One final option is to find a mentor or coach. Last night I received an e-mail from a bivocational minister who is interested in having me as his coach. It has been my privilege to coach a number of bivocational ministers who felt like they were stuck in ministry or some other aspect of their lives and needed some assistance. Coaching is a very powerful tool, and I highly recommend having your own personal coach. The costs are minimal, and the potential rewards are great.

When I began my ministry I felt that I was pretty much alone. There were few books or other resources written specifically for bivocational ministry. That is not the case today. There are a number of resources to help you in your ministry. The only thing you have to do is decide which ones are best for you and then use them.

Tuesday, August 5, 2008

DMin class

I'm here at Liberty Theological Seminary for another DMin class. This class focuses on developing lay people for ministry. Today is our second class day, but if the first day is any indication this should be an excellent class. My wife was able to come to Lynchburg with me so we can enjoy our evenings.

There are 16 students in this class representing various size churches. An exercise yesterday showed that most of us have too few people doing too many jobs, and I think it is a common problem in many of our churches. Certainly, many of our smaller churches have a handful of people doing a number of tasks, and this is not healthy for them or for the church.

One of our challenges as church leaders is to find ways to train more lay people to do ministry. This is not only biblical (Eph. 4), but it will also lead to a healthier church and a growing one.

It's almost time for class to start, so I better go.

Tuesday, July 29, 2008


Much of the first month of my sabbatical has been spent preparing for a couple of DMin classes I'm taking in August and September. The August class is about developing leaders, and the September class is about developing yourself. Both are necessary for effective bivocational ministry.

Bivocational ministers simply do not have time to do all the work that needs to be done in a church. Even if they did, it would not be biblical, and they would be depriving others in the church from the opportunity to use their gifts for ministry. Developing others in the church to do ministry should be one of the top priorities of a bivocational minister. Think about it like this: If you are the only person in the church doing ministry then there is one person doing ministry in one place and any given time. However, if you develop twenty other people in your church to use the gifts God has already given them, and they are doing ministry, your church now has 2o people ministering in 20 different places at a time. Which do you think is better?

It is also important that we continue to develop ourselves. I began pastoral ministry in 1981. I still remember how excited I was to serve God in that way. However, after a while ministry can become routine. The excitement begins to dim. It is very easy for a minister to coast and fall into a rut. Our people may be content with our faithfulness, but deep down we know we could do better.

God calls us to a life of continual growth. We can take the people He's given us only as far as we have traveled ourselves. It is important that we stay on the cutting edge of ministry, but it's even more important that we maintain a close relationship with God. I often say in my workshops that God called us to be something before He called us to do something. Our best ministry will flow out of a growing relationship with God.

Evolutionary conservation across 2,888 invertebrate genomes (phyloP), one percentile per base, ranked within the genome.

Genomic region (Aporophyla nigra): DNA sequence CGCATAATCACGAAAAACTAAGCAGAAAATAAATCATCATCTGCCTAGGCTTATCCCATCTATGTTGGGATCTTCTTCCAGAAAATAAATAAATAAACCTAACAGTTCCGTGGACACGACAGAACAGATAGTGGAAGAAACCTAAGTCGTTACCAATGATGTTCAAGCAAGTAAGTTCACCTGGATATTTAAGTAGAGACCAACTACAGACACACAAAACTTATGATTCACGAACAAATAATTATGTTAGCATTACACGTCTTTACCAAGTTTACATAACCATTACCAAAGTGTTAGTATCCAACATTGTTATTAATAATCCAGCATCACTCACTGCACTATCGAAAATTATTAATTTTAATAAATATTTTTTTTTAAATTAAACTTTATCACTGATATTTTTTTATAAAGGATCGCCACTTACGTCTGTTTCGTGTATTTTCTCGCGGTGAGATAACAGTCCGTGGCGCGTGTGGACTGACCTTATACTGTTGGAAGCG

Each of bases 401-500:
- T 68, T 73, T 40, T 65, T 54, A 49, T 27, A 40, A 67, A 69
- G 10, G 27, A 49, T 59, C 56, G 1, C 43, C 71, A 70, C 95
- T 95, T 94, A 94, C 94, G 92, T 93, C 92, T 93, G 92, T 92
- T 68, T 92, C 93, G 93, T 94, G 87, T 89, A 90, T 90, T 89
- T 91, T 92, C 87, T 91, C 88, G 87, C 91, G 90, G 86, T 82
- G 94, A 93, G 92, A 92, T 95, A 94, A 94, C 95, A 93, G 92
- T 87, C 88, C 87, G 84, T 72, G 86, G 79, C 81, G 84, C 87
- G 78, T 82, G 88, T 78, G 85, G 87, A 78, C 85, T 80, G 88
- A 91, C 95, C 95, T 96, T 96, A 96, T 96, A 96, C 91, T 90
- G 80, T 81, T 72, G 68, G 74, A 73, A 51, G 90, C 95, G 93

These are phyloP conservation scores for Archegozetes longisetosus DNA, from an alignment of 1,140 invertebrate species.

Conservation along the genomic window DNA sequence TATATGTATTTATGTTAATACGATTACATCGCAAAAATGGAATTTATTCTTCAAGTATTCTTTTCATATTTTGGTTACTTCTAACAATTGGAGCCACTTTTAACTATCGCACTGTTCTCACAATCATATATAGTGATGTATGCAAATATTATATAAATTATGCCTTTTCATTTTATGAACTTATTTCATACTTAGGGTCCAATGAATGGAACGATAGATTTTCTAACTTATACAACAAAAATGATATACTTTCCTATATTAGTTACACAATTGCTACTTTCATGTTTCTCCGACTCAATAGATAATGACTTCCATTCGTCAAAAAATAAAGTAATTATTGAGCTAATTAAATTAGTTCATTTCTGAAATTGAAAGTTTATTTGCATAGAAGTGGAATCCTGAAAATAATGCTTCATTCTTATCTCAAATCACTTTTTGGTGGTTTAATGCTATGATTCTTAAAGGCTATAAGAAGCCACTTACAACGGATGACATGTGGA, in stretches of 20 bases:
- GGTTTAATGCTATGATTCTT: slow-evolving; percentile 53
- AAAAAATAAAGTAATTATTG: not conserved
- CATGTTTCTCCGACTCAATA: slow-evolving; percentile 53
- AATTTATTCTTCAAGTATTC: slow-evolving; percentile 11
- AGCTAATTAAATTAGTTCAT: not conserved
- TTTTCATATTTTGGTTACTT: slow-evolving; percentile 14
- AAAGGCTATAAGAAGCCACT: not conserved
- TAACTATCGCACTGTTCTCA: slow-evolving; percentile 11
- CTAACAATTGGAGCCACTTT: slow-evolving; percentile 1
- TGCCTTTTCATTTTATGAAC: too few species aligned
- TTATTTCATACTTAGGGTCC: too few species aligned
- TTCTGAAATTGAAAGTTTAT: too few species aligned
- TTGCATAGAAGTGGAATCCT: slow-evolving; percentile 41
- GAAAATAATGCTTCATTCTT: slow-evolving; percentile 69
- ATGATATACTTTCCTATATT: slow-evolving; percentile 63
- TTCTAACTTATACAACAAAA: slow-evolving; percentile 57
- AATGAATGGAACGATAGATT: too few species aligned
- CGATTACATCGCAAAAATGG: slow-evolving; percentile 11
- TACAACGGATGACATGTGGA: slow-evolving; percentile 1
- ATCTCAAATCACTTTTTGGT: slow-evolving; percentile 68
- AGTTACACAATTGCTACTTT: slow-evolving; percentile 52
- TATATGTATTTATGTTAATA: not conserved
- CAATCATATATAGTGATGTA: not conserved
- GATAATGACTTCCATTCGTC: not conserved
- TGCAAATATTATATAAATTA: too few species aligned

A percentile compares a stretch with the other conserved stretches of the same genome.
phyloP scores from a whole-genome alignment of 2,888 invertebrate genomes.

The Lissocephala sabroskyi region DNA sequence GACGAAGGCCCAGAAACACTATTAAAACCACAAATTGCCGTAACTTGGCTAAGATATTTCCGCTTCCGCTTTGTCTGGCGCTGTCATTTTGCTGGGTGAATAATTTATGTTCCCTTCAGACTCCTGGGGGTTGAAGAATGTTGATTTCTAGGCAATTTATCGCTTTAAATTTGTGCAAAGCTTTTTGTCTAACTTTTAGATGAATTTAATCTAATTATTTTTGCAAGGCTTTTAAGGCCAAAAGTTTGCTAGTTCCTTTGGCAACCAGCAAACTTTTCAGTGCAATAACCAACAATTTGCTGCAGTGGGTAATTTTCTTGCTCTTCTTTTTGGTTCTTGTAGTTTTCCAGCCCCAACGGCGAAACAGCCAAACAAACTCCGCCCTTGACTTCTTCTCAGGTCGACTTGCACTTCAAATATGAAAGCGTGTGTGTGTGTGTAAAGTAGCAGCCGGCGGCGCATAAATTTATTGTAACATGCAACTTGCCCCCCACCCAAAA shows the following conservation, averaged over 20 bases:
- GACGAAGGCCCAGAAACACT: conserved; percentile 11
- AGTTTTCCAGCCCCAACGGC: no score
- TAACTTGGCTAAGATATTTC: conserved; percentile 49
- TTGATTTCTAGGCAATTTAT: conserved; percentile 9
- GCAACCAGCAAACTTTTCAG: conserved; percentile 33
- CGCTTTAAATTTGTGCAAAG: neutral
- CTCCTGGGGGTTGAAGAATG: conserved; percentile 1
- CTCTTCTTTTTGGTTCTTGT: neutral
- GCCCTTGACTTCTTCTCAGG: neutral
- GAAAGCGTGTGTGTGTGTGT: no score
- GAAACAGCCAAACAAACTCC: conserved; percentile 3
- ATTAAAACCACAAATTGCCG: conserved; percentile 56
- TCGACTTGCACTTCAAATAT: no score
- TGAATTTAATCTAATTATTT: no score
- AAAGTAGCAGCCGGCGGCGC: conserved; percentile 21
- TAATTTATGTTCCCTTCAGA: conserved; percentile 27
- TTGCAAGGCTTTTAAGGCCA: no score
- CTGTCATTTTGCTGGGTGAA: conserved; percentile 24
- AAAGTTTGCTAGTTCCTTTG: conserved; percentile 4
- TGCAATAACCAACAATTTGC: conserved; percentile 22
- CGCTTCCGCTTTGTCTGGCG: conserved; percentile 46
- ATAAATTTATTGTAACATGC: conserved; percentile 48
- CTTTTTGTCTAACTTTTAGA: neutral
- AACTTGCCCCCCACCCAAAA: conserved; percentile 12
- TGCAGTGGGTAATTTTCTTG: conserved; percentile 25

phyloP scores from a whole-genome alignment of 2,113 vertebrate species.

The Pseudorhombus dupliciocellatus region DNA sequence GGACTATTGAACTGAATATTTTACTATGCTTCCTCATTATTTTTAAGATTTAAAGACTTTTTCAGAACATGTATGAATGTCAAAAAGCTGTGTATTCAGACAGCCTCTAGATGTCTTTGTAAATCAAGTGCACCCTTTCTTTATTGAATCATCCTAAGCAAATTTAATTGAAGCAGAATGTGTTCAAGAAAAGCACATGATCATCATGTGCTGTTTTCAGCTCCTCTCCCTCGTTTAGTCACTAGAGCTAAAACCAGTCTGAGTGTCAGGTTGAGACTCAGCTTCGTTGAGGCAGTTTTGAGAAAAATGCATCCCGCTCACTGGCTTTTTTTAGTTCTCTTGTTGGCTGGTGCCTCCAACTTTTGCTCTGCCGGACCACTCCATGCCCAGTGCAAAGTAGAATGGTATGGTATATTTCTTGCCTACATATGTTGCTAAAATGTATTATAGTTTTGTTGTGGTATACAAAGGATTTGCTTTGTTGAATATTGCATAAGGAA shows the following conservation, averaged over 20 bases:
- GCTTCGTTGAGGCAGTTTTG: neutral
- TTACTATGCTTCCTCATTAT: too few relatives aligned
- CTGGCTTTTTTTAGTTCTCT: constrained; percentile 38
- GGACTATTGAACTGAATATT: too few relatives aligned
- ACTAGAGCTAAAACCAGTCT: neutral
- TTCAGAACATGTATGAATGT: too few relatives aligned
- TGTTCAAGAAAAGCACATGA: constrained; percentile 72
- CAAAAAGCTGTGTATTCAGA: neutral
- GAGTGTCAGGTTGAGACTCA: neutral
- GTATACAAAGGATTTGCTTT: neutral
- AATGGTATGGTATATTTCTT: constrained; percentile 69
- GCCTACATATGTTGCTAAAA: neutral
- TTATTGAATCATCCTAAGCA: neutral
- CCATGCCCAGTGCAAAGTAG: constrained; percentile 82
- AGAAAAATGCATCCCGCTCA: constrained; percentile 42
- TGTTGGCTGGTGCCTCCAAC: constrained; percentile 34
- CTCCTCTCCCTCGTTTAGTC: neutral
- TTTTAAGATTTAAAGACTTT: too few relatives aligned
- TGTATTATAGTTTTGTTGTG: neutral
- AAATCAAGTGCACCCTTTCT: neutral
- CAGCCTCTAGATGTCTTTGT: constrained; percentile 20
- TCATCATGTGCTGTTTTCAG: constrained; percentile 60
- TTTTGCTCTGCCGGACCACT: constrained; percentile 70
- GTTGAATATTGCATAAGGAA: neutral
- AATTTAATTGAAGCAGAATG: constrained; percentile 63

Two questions. (1) Are you developing leaders in your church? (2) Are you continually developing yourself through a growing relationship with Jesus Christ?

Thursday, July 24, 2008

New Church Specialties

I am excited to announce that I have accepted a part-time position with New Church Specialties as a Senior Consultant. My primary responsibility will be to develop their ministry to bivocational and small church leaders and the churches they serve. NCS works with over 20 denominations and judicatories to provide consulting, teaching, and coaching services to them and their churches. This is a great opportunity to expand my ministry to bivocational ministers and their churches. You can learn more about NCS at their website.

The research I'm doing on my current sabbatical indicates that most denominations have the same issues with bivocational ministry. Although the denominational leaders with whom I've spoken all agree that bivocational ministry is increasing in their denominations, they have no intentional effort to identify persons who might be called to this ministry. I'm also finding big differences in how training is offered to these persons. Some denominations have very specific requirements for training while others make it available but do not require it. There are also differences between judicatories within the same denominations regarding training. Most denominational leaders also admit they have very poor records concerning their current bivocational ministers. Because there are often various ways a minister can be identified, not all bivocational ministers are identified as such.

It is my hope that my work with NCS can address some of these problems. Nearly everyone agrees that bivocational ministry is growing and that it is difficult to find leaders to fill this need. Believing that God is calling persons to these positions I believe that we must find better ways to help people identify that call on their lives and find better ways to train and develop these persons for ministry.